Friday, September 9, 2011

Empathy vs. Sympathy

"Empathy" is a strange creature. It's undoubtedly a virtue, but it's largely an underrated one. This is likely because it is so closely associated with femininity, which, as everyone knows, is icky. But even so,  I think empathy is also not as widely lauded because it's a quite difficult concept to pin down. We know (or think we know) what "courage" is. Likewise for "responsibility", "respect," "honesty." We had series about them in elementary school. We hear them preached about by parents, teachers, reverends for most of our formative years. But if you polled most people about what "empathy" means, they'd likely tell you, if they say anything at all, that it's the same as sympathy. And while it is similar, it is vitally and decidedly different.

To figure out the difference, let's start with the dictionary definition of empathy: "the intellectual identification with or vicarious experiencing of the feelings, thoughts, or attitudes of another." Put differently, empathy is a form of "experiencing" what others experience. Or it is the process of ascertaining and perhaps describing those experiences.

To start to grasp what that actually entails, I find it useful to compare empathy to sympathy. Sympathy is "harmony of or agreement in feelings, as between persons or on the part of one person with respect to another." In other words, sympathy is agreement with the feelings of another, while empathy is experiencing the feelings of another. Sympathy is a cooing "I'm sorry you stubbed your toe." Empathy is a grimacing "God, that must have hurt." Sympathy is "supporting our troops." Empathy is trying to grasp what it is like to be in combat/stationed overseas in a warzone.

I think I differ from most people in that I find empathy a great deal easier than sympathy. The reasons why are fodder for another post, but a lot of it is based upon how they're used. Sympathy is generally used to comfort or agree, while empathy is generally used to understand and validate.

Sympathizing is hard for me because I really don't think it's my place to "agree" with the way someone is feeling. 1So too, if sympathetic comfort means telling someone "it will be alright," I'd consider that shallow, privileged, or ignorant of reality. When sympathetic comfort means "I hope you get better soon," it feels as if a person has nothing left to offer me but prayers. And prayers won't bring my partner back, won't make me not want to kill myself, won't make me appreciate a body and identity that feels fundamentally incongruent with my self. "I hope you get better" is what someone says when they have nothing left to say. And often, that's all one can do. Any one of us can only do or say so much in any given context. "I hope you get better" can be really sweet, it can be a vote of support, it can show that people care when caring is the only option available to them.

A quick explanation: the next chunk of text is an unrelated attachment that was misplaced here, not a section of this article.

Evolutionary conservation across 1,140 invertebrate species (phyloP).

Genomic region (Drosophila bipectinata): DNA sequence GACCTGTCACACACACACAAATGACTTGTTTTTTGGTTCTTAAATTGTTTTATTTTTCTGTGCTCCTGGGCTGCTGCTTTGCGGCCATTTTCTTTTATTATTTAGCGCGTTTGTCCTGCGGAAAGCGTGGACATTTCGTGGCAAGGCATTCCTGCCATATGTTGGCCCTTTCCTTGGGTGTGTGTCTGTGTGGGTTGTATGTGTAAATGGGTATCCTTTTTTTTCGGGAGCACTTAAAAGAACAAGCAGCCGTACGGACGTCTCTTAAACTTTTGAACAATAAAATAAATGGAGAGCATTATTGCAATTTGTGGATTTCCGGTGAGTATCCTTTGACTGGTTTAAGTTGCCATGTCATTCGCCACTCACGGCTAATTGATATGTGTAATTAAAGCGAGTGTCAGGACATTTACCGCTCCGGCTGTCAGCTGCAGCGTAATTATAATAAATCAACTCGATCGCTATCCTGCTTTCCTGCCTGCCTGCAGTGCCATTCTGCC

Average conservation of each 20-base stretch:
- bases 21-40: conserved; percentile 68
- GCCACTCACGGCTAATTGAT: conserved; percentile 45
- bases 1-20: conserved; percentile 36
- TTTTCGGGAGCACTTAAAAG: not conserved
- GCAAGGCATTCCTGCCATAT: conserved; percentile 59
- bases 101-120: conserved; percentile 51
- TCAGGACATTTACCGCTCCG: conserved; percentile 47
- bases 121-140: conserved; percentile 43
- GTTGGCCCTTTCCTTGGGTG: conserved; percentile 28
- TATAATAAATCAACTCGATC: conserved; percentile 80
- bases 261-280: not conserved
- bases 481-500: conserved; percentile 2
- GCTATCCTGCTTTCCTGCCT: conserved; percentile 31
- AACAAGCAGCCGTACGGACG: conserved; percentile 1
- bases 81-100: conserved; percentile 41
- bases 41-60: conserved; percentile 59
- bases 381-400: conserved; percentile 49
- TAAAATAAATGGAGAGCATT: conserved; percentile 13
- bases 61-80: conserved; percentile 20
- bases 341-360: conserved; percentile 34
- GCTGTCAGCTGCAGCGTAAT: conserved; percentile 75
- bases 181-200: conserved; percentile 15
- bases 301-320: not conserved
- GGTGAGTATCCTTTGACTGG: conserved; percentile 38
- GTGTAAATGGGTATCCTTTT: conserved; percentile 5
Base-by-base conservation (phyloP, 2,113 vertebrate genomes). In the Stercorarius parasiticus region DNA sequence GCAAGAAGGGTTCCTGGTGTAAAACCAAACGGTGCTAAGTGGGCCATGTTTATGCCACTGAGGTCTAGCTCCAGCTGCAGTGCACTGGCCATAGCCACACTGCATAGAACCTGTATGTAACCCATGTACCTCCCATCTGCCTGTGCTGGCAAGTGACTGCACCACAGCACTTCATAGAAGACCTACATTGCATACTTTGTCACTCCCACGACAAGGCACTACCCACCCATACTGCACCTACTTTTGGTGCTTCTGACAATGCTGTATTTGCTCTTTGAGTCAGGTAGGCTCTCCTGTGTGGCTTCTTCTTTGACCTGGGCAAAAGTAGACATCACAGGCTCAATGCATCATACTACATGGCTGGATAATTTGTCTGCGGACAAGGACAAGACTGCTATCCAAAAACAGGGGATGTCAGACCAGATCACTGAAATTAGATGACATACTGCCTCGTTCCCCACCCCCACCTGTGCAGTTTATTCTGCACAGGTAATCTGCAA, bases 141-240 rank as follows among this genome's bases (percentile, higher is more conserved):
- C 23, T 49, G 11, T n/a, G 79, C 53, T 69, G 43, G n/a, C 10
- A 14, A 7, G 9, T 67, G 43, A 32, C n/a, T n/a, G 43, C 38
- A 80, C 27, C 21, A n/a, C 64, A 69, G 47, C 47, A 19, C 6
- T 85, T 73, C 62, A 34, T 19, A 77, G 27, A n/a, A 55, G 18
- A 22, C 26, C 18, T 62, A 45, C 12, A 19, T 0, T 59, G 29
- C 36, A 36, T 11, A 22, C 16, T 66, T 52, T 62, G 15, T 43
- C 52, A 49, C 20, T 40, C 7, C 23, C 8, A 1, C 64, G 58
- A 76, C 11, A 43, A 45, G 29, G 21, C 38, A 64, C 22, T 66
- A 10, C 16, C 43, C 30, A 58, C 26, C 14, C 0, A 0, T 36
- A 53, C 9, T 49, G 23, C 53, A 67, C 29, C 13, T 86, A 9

But, as a therapist, I don't want to merely wish that someone will get better. I want to help them get there. And so I empathize.

Empathy is one of the most significant reasons people go to psychotherapists. A therapist doesn't just wish you well, they ideally understand you. And, with that understanding, they can validate how you feel by saying "I (mostly) understand what you're feeling and why, and I think you are entirely justified for x, y, z reasons." 2 They can propose solutions or help you come up with your own. They can find where you are and help guide you as you navigate your way through it.

Empathy makes us feel less alien. Empathy makes us feel hope. Empathy makes us feel that someone can understand us. Indeed, it is amazing how much duress comes just from the symptoms of not feeling understood. But it is equally amazing how much potential there is in simple understanding.

And that's part of why I run on empathy.

1 "Agreement:" When I say "agree with how someone is feeling" I mean when someone looks to you to see if they should feel angry or happy or sad. They often want you to say "Yes, feel angry about that football penalty! I, too, am angry about that penalty! Let us gnash our teeth and shout invective at yon official, posthaste!"

2"Validation:" When I say "validate how someone feels," I mean asserting that any given emotion is "ok" to feel. Often, people will experience a lot of self-doubt about their feelings. For instance, they may feel angry or hurt, but try to suppress the feeling for various reasons. Validation doesn't tell someone how to feel, it just tells them that what they're feeling is ok to feel. Validation might look like this: "I can understand how that football penalty would be really frustrating. Coming so close to something and then being held back can be really hard." The one validating doesn't have to have the same emotional reaction to validate, they just have to assert that it's perfectly reasonable/acceptable/appropriate for someone to feel that way.

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